Liv­ing His­tory


Power & Motor Yacht - - LOGBOOK - —Ja­son Y. Wood

When I first heard the Na­tional World War II Mu­seum in New Or­leans was restor­ing an ac­tual World War II com­bat-vet­eran PT boat, I sprang into ac­tion—I made a phone call.

The news struck a chord with me be­cause these wooden boats (can’t re­ally in good con­science call them war­ships) were a per­sonal way­point as I grew up. The sto­ries about PT boats fired my imag­i­na­tion and in­ter­est in his­tory, where guys on boats were do­ing their part in the war ef­fort—as op­posed to Navy ships that re­ally were as for­eign and un­know­able to my young mind as Ro­man gal­leys, me­dieval cas­tles, or sword-swing­ing knights on horse­back. I felt a kin­ship with those crews as I read about Jack Kennedy and PT 109 or watched the Duke in They Were Ex­pend­able, and, yes, even Ernest Borg­nine in McHale’s Navy.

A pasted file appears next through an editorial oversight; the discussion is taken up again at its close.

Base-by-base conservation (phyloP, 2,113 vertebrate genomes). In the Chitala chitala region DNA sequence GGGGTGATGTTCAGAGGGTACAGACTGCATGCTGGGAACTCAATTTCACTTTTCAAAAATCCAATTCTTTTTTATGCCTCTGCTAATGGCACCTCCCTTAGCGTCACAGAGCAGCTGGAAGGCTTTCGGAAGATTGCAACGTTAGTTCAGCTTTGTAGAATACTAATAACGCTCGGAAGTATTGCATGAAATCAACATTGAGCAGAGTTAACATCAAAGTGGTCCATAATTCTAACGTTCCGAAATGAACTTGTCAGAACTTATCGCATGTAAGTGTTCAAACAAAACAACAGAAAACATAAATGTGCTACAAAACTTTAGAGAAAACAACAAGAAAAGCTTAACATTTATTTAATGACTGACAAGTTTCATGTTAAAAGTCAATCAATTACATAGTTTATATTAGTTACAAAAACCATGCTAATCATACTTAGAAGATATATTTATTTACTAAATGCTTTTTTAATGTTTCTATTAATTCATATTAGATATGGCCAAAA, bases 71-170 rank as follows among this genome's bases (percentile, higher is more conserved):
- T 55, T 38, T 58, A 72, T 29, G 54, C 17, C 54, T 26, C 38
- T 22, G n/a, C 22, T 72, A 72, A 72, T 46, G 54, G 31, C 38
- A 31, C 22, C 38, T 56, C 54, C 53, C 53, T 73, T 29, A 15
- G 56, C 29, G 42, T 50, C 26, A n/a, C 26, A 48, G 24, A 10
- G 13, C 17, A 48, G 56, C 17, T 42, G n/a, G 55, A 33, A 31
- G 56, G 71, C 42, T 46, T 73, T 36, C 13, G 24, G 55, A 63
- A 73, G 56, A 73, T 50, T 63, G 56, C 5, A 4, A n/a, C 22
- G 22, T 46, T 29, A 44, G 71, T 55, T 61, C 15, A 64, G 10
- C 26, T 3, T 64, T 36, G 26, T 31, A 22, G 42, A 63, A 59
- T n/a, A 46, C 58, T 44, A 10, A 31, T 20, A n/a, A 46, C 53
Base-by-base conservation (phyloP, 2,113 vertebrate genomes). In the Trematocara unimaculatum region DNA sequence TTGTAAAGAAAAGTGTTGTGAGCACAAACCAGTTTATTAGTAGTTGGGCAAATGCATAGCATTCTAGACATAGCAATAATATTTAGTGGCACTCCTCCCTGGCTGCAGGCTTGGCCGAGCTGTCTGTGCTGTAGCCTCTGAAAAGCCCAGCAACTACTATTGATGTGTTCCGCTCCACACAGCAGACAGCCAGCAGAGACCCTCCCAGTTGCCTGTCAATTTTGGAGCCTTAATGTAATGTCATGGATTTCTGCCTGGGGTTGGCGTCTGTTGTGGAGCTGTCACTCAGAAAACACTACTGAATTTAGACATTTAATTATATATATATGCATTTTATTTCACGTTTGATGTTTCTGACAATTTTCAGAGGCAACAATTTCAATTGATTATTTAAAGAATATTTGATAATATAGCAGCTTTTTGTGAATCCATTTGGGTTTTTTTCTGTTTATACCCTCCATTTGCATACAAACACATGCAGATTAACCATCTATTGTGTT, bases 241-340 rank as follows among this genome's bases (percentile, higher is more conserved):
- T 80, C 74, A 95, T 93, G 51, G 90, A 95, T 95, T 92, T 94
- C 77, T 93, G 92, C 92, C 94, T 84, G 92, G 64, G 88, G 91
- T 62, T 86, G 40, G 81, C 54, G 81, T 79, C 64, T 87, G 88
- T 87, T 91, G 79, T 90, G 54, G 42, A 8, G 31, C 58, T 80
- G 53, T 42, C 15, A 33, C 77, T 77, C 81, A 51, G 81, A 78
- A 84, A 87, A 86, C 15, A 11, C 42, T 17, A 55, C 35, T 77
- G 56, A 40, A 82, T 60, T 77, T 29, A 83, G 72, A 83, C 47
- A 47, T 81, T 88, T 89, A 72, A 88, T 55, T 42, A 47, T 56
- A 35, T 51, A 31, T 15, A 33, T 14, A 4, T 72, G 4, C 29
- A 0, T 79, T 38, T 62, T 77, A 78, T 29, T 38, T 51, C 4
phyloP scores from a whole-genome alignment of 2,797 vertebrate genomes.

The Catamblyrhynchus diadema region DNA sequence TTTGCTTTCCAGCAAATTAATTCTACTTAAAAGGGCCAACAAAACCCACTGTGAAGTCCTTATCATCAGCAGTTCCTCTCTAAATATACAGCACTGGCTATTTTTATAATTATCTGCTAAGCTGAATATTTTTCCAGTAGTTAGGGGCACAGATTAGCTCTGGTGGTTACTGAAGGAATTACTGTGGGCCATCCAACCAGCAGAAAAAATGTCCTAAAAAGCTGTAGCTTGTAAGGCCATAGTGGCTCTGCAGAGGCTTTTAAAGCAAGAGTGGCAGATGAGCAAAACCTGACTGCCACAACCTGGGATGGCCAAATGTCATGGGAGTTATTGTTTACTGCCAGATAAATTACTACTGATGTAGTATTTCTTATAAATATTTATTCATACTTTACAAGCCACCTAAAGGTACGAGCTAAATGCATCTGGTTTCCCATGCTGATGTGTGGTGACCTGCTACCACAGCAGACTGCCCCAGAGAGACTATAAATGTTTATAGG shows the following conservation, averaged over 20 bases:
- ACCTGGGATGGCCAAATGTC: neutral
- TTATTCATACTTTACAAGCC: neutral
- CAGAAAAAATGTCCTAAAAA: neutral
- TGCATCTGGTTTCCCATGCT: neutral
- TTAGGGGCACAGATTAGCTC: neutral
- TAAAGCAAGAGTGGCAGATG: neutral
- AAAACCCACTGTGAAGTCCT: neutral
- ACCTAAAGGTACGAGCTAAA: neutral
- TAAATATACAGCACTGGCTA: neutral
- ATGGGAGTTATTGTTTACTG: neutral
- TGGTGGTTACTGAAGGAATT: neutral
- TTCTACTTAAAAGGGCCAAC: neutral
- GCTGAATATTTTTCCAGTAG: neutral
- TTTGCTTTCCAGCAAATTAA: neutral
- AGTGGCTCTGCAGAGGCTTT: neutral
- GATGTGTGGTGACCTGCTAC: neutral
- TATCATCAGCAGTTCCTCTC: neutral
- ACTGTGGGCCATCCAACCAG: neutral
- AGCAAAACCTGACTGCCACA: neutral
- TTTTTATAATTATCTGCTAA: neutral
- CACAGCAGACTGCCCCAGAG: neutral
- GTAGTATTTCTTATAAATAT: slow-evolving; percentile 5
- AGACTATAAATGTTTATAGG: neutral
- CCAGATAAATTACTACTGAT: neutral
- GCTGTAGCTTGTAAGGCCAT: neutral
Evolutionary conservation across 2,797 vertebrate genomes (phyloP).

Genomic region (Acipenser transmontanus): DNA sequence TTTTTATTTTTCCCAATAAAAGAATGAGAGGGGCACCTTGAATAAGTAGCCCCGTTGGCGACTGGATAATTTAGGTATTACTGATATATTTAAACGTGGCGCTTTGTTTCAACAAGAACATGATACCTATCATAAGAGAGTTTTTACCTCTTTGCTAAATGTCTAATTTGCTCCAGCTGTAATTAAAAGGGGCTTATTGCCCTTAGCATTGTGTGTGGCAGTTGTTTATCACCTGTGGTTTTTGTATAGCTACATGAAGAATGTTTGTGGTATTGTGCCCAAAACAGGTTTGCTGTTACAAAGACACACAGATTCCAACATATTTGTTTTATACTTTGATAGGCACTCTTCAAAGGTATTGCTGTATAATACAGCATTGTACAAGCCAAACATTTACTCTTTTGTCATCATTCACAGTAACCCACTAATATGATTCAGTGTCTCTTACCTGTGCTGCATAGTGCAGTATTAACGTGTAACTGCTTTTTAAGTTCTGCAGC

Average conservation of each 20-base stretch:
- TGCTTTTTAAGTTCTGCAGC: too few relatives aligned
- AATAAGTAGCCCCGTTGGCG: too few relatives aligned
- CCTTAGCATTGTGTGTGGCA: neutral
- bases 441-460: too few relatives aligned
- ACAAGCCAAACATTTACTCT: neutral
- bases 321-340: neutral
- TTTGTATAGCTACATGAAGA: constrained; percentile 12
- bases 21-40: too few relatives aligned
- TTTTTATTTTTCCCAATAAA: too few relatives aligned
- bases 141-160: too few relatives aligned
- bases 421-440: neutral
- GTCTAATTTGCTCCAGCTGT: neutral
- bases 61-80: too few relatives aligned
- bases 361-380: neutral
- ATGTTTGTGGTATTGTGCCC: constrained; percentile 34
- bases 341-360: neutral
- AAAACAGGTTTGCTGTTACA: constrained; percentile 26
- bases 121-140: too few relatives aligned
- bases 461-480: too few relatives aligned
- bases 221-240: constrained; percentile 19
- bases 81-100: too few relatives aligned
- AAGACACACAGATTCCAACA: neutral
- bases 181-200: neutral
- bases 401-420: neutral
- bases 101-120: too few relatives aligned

Fast for­ward to March on the shores of Lake Pontchar­train, when it all came rush­ing back as I stood on the deck of PT 305 (known as U.S.S. Sud­den Jerk to her crew, the rea­son for which would be­come ap­par­ent on our tour of the lake at 26 knots). She puffed smoke from her side ex­hausts, as the rum­ble of three idling Packard V-12 en­gines filled her newly com­pleted boathouse at Lakeshore Land­ing ma­rina. This is a restora­tion, not a re­fit. The boat is as close to orig­i­nal as they could get it, with just a Ray­ma­rine gS se­ries dis­play at the helm, a genset, and seats (con­cealed in deck boxes) and a rail around the deck to help keep ev­ery­one on board and safe. Be­cause it’s not just for dig­ni­taries: Vis­i­tors can take rides, too ($350; Get your own feel for his­tory and get on board. And keep an eye out for my full re­port in an up­com­ing is­sue.

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